Since October 2012 the largest-ever equality petition in France has been raised and presented to parliament, with over 325,000 signatures. There have been pro-marriage rallies in 17 cities. And some huge anti-equality rallies, too.
Debate has begun on the final vote in the lower house of the French National Assembly. Debate has been capped at 25 hours. The final vote is expected Tuesday, 23 April.
The majority of French people are in favour of equality. However the violent rhetoric of those opposed is worrying. Anti-equality demonstrators are acting against the wishes of the majority of French people with backing of the Catholic Church and right wing organizations, including the U.S. based National Organization for Marriage. Local organizations are taking up the fight against homophobia as the atmosphere in Paris really heats up, with the recent attack on gay couples, bars etc.
On Thursday French MPs came to blows during the debate”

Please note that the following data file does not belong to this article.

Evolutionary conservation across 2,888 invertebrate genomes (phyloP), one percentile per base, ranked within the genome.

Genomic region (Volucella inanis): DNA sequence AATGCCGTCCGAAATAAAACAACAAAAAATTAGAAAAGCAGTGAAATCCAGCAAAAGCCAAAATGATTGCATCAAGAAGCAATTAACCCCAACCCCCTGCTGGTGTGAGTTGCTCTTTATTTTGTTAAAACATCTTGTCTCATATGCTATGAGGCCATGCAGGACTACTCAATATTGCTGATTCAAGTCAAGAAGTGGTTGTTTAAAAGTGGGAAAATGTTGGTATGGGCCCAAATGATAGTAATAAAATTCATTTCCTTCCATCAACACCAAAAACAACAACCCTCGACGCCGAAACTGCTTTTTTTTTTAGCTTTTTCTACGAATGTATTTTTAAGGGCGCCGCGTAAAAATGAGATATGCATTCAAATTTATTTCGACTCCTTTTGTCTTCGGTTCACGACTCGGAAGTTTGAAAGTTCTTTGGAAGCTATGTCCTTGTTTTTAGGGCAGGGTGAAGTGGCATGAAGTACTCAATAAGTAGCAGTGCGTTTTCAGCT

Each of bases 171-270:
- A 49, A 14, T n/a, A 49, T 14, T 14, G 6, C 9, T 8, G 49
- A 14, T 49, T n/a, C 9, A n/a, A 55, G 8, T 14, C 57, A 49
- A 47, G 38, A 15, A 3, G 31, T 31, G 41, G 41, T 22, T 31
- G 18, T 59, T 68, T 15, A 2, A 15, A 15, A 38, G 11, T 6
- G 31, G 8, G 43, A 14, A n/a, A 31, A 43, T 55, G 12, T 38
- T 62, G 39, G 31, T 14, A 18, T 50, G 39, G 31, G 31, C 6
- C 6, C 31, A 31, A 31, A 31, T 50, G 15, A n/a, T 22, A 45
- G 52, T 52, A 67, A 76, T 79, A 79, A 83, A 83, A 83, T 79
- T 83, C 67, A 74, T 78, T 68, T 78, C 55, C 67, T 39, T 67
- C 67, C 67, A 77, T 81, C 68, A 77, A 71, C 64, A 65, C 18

“Punches were thrown,” according to Socialist MP Bernard Roman, while other sources said that one hit a parliamentary official called in to keep order.
The official video of proceedings was cut as the incident became heated.
Leading Socialist MP Thierry Mandon put the fisticuffs down to fatigue and said he was “not sure” disciplinary measures were necessary;
The incident was “a sign that it’s a good thing that we will take the final vote on this law on Tuesday”, he added, in a swipe at the right-wing UMP’s fury that the guillotine has been imposed.
A final anti-equality demonstration has been called for Sunday ahead of the vote to be held on Tuesday, 23 April in the National Assembly.
French President François Hollande condemned homophobic attacks, calling on protest organisers to try and prevent violence, and criticised the bills opponents in parliament for trying to blame the government for a “nauseating climate” and “justifying violence”.
Following a winning vote, the bill will probably be referred to the Constitutional Council in a final effort to prove the law breaches France’s constitution. Should this effort fail, as expected, the law will be signed by President Hollande and published in the Official Journal of the French Republic.
Details of the legislative process can be found here.
Information provided by ALLOut: to see the live signature totals from All Out’s petition visit here.